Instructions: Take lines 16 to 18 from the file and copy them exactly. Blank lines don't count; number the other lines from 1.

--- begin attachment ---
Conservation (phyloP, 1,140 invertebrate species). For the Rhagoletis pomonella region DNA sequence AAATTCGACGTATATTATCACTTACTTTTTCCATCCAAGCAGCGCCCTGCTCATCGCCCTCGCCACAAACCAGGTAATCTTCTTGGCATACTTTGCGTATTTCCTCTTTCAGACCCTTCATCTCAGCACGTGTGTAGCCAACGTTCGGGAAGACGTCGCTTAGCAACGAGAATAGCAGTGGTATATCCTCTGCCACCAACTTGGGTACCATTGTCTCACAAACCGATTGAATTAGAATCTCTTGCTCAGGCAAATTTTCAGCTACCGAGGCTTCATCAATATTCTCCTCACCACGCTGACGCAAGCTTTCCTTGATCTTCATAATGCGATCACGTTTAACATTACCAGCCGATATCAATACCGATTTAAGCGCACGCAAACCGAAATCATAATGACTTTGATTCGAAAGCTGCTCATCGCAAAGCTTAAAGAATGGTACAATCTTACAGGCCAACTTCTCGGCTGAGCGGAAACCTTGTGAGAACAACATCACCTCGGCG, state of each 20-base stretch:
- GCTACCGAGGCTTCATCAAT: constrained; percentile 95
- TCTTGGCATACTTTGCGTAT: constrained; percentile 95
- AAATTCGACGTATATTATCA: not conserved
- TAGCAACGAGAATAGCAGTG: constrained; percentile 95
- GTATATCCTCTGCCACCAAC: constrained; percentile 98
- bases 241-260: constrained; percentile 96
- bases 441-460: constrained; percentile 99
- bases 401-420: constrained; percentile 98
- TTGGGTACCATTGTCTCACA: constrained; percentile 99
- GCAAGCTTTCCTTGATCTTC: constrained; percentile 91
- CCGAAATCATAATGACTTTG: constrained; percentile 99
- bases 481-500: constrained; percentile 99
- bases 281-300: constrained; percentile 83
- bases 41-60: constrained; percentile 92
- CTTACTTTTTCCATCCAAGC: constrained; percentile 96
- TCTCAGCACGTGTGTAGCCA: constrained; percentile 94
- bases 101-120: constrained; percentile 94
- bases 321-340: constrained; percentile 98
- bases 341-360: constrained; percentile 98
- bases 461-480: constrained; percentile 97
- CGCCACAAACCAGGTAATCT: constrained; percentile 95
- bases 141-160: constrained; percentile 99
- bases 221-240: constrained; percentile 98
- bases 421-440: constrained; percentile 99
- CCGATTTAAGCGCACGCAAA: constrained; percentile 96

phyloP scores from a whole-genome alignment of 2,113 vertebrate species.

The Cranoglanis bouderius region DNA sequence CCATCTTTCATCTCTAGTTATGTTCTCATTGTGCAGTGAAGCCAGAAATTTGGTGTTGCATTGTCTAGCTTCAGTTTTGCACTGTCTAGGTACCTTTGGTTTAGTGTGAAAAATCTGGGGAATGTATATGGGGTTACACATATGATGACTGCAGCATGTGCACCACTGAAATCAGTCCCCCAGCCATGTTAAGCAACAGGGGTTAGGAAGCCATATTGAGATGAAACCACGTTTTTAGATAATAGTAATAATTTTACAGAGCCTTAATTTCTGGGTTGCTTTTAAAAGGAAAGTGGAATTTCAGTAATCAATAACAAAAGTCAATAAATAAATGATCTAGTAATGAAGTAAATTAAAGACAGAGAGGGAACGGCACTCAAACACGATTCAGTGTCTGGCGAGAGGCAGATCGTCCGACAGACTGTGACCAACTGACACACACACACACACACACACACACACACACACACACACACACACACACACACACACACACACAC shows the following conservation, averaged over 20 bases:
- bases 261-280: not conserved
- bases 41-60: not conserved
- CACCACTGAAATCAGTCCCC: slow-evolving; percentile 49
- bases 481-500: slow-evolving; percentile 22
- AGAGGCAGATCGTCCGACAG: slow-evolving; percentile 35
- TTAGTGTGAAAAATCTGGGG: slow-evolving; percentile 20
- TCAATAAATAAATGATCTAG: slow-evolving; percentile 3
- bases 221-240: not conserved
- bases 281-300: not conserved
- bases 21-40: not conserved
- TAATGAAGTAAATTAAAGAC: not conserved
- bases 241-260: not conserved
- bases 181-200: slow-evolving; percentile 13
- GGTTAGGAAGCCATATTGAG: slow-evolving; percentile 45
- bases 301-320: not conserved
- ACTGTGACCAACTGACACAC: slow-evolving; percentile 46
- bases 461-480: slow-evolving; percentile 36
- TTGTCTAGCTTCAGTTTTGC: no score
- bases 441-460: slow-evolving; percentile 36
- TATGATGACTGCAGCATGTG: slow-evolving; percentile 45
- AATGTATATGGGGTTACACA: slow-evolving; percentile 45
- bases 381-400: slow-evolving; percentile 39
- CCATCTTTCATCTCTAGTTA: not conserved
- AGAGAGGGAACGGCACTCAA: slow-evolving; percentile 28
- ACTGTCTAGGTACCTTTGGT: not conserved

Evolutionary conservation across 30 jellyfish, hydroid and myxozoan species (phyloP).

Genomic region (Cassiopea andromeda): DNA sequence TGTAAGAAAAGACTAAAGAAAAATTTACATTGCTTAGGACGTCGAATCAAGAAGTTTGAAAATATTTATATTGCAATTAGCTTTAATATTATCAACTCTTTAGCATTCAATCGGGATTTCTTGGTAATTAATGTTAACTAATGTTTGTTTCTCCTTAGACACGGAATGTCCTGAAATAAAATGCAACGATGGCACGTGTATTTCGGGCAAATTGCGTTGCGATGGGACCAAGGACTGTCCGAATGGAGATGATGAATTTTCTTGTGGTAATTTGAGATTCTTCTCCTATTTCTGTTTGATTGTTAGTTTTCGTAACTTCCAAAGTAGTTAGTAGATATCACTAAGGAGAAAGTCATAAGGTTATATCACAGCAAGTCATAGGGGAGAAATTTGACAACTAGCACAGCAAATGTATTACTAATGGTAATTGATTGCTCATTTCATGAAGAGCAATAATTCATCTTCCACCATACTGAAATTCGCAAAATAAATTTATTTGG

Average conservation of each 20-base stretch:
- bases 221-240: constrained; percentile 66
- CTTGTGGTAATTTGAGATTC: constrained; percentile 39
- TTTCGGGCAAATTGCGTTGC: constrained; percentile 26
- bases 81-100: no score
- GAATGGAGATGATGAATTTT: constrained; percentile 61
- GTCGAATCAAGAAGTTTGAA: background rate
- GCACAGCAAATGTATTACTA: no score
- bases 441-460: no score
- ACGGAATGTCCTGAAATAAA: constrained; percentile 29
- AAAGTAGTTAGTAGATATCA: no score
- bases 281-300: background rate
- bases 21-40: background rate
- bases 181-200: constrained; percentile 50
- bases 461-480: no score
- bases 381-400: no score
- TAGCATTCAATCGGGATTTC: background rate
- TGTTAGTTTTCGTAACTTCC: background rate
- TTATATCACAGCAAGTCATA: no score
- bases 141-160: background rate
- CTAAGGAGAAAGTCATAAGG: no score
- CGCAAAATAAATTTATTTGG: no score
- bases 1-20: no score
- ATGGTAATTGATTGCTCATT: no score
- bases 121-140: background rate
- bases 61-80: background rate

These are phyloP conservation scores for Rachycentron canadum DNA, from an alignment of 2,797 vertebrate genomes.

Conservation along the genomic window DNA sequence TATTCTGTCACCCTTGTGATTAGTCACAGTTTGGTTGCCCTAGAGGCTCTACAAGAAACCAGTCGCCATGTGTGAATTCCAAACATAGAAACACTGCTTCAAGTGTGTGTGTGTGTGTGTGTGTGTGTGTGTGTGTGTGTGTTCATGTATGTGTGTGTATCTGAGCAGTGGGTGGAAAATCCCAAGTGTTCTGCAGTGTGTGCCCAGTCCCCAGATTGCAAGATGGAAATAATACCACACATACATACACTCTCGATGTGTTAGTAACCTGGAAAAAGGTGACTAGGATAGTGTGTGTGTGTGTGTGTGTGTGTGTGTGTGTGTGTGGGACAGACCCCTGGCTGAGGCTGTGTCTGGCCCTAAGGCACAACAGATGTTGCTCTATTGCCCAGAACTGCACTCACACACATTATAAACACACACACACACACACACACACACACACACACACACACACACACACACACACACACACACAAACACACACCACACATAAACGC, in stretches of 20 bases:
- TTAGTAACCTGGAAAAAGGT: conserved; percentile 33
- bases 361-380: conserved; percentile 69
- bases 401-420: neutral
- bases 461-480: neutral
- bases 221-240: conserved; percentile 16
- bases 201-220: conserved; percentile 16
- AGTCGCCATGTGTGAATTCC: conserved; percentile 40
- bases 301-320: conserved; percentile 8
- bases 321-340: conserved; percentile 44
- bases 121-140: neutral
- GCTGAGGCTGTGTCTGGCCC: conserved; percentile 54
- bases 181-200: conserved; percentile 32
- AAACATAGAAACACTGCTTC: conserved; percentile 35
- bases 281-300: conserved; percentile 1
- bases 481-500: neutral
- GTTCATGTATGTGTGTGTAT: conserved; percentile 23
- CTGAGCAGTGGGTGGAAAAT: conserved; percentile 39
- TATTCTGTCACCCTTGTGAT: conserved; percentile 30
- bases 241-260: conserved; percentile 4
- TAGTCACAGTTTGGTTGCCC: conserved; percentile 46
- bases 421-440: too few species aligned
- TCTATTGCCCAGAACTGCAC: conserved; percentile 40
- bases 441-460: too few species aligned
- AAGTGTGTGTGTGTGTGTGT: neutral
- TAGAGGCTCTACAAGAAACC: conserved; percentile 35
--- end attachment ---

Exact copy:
- CTTACTTTTTCCATCCAAGC: constrained; percentile 96
- TCTCAGCACGTGTGTAGCCA: constrained; percentile 94
- bases 101-120: constrained; percentile 94